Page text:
Nov 26, 2008

Business - Blockbuster eyes Netflix with MediaPoint player

Jennifer LeClaire

Blockbuster is finally making an aggressive move against Netflix. The perennial movie-rental chain has partnered with 2Wire to launch the 2Wire MediaPoint digital-media player. It's Blockbuster's version of an on-demand video solution that gives movie watchers instant access to Blockbuster OnDemand content through their television sets.

Blockbuster is pulling out all the marketing stops to gain traction in the marketplace. The MediaPoint digital-media player is available free with the advance rental of 25 Blockbuster OnDemand movies for $99. After the initial 25 rentals, movies are available for as little as $1.99 each. The players will begin shipping in time for the holiday season.

"The MediaPoint digital player, featuring Blockbuster OnDemand, is entertainment made easy. We are bringing Blockbuster, and the thousands of movies in our digital library, straight to customers' televisions," said Jim Keyes, Blockbuster's chairman and CEO. "The player is simple to use, delivers DVD-quality video, and there's no monthly subscription commitment."

No Subscription Attached

As Keyes stated, there is no monthly subscription commitment -- an important consideration, considering that Netflix does charge a monthly fee for movie rentals. Blockbuster is also touting newer movie releases than its competitors, making some titles available within weeks after they stop showing in theaters.

"Blockbuster's offer looks like a marginally better deal than what Netflix offers," said Phil Leigh, senior analyst at Inside Digital Media. "If you subscribe to 25 movies you get the box for free, whereas at Netflix you have to buy the Roku box for $100. At the same time, Blockbuster doesn't tell you exactly when they are going to ship it, other than to say before Christmas."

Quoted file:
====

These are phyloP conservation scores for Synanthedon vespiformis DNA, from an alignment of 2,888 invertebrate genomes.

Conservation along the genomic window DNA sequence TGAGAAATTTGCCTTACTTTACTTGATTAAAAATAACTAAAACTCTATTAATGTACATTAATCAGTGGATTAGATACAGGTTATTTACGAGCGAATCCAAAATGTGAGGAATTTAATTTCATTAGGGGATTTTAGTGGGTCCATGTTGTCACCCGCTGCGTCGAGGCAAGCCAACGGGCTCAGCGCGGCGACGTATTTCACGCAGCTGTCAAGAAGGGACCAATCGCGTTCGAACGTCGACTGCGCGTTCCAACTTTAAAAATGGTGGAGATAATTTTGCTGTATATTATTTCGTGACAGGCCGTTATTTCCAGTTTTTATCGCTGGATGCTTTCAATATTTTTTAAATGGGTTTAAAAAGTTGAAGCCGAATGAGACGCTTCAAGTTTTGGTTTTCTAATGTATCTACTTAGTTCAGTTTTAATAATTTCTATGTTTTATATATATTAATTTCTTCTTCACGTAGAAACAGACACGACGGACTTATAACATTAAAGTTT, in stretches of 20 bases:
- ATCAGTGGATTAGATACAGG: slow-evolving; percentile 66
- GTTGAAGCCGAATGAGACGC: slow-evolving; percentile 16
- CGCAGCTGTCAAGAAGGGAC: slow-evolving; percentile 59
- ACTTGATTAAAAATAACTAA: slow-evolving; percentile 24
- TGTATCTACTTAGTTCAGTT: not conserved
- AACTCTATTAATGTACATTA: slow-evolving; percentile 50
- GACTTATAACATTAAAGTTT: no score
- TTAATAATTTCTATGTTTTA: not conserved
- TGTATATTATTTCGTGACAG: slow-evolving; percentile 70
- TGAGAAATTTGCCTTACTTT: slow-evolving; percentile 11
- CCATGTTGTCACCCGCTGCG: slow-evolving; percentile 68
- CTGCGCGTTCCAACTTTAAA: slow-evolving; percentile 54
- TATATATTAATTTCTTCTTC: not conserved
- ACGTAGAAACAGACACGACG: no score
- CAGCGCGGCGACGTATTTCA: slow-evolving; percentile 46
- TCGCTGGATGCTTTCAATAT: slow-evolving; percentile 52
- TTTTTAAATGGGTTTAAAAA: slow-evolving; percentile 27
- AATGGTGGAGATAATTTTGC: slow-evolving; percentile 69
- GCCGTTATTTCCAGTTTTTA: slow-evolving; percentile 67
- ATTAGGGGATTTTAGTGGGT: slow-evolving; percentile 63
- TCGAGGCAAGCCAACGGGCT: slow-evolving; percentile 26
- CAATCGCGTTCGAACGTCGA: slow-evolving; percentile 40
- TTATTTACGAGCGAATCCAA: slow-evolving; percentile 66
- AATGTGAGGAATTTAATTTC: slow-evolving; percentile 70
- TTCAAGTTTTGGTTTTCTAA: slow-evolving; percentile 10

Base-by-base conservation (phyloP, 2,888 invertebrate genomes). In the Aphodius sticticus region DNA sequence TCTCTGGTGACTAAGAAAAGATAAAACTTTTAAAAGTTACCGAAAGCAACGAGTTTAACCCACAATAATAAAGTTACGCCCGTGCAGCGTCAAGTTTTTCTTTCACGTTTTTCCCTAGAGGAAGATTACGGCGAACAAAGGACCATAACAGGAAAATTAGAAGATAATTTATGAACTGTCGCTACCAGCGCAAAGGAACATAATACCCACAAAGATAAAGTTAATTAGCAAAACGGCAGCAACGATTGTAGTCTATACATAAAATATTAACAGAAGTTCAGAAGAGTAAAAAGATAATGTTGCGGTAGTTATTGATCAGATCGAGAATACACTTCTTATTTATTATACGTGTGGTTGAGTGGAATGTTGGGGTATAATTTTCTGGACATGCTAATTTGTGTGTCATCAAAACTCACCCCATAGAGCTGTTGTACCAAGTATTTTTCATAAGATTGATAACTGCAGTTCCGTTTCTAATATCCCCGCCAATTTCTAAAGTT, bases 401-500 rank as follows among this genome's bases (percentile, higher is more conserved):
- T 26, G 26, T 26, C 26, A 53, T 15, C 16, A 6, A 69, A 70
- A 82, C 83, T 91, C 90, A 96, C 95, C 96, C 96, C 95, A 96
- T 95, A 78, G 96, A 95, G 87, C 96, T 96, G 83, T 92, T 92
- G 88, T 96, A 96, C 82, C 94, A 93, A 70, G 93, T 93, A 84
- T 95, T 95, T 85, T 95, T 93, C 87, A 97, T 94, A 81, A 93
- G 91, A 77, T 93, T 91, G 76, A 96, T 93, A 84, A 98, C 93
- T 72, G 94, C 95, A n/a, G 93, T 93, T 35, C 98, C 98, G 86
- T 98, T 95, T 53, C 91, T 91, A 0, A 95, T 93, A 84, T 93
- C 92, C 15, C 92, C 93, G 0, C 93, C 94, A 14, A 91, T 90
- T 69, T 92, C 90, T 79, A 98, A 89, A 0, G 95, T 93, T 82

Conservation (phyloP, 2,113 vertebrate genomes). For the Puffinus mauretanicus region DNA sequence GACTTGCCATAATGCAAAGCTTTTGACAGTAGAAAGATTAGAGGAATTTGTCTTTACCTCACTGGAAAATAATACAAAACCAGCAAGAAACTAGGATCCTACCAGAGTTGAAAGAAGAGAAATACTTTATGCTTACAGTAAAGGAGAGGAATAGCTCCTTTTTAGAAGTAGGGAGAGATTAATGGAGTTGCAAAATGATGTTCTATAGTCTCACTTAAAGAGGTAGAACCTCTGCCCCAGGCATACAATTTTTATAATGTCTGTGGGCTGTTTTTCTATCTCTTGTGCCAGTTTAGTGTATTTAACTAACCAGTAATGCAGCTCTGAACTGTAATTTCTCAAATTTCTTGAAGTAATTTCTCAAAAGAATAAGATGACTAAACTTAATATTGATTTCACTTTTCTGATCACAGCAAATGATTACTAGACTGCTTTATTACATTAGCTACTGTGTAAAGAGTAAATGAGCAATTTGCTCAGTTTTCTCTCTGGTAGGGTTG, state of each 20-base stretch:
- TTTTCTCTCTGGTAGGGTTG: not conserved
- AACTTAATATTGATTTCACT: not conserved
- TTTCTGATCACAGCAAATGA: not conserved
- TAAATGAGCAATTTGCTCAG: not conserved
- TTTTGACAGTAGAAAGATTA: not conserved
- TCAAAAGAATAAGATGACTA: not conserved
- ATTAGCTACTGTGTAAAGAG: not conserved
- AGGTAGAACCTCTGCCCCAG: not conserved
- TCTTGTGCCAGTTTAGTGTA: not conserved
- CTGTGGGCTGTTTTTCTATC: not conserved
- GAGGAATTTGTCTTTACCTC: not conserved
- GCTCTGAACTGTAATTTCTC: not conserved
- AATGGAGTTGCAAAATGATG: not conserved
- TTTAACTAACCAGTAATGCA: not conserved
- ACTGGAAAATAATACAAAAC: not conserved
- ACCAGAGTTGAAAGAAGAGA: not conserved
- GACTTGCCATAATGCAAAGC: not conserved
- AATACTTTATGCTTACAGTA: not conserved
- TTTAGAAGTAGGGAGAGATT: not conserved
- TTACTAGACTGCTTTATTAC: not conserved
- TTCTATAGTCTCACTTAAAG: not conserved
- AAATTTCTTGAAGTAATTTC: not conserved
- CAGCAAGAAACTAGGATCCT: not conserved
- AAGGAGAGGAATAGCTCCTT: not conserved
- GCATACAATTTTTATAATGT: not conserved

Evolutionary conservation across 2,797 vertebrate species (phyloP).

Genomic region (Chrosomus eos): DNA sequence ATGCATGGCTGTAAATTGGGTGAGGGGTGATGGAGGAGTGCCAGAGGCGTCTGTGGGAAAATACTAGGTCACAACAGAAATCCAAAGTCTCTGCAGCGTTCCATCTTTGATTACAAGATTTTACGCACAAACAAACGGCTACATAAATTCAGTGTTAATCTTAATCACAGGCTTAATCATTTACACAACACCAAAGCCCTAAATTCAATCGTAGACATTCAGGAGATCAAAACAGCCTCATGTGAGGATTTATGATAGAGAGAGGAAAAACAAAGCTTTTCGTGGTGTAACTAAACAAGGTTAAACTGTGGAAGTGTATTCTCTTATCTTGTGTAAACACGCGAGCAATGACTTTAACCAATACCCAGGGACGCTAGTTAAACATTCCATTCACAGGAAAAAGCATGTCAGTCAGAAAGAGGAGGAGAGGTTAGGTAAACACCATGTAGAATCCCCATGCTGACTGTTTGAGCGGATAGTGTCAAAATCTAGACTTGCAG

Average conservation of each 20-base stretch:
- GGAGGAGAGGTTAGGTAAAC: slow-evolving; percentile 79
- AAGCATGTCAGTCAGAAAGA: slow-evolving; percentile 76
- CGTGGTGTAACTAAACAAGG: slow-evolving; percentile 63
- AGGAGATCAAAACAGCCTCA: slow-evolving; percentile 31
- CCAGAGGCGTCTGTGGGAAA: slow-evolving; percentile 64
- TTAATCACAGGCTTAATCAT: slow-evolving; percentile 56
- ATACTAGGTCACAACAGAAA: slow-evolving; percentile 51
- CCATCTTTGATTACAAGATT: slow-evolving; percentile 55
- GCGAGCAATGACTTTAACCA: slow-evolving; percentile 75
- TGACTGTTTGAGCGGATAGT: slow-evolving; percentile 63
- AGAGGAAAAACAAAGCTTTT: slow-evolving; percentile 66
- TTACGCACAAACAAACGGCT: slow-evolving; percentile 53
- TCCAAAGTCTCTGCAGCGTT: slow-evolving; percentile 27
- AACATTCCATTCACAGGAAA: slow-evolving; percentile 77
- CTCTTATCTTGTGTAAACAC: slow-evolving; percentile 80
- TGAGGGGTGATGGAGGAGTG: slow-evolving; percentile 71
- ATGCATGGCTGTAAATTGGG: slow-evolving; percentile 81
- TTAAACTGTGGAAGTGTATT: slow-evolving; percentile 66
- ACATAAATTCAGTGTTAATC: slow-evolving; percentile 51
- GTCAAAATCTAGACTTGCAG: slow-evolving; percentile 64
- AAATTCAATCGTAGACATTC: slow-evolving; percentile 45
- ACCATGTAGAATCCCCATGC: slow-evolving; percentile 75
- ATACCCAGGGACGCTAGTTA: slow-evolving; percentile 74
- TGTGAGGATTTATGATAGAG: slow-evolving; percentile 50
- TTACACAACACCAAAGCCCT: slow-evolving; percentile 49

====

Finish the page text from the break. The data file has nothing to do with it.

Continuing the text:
While the uncertain ship date may cause some would-be buyers to hold on to their money -- or spend it somewhere else -- this holiday season, 2Wire does have a solid track record in the industry. Leigh said if MediaPoint works well, it will give Blockbuster a strong competitive offering against Netflix.

"This is something Netflix is going to want to respond to if they can," Leigh said. "It's a question of who's going to have more influence with the studios."

MediaPoint's Performance Promises

The MediaPoint digital-media player is about the size of two boxes of movie candy, and Blockbuster promises that it's easy to install and works with any broadband connection -- either wirelessly via built-in Wi-Fi or wired via Ethernet cable -- to deliver new movies, classics, foreign films and television shows from the Blockbuster digital library.

MediaPoint offers fast-forward, rewind and pause capabilities, and a viewing experience in DVD quality no matter the speed of your broadband connection. Movies can be played right away or saved to watch later. What's more, the player supports HD video content and can be connected to HDTVs.

Still, Blockbuster is coming late to the set-top box market. Netflix has the early-mover advantage, which includes relationships with TiVo and Xbox. Netflix has also been staffing its senior ranks with the specific objective of offering its on-demand service to other partners. Leigh expects Netflix to move aggressively to strike deals with makers of consumer-electronics appliances, such as Blu-ray players.

"I don't think this is going to rain on Netflix's parade because the company is vigorous about offering its service elsewhere besides the Roku, and I don't see that same aggressiveness from Blockbuster," Leigh said. "This will not destroy Netflix, but Blockbuster could be competitive with MediaPoint."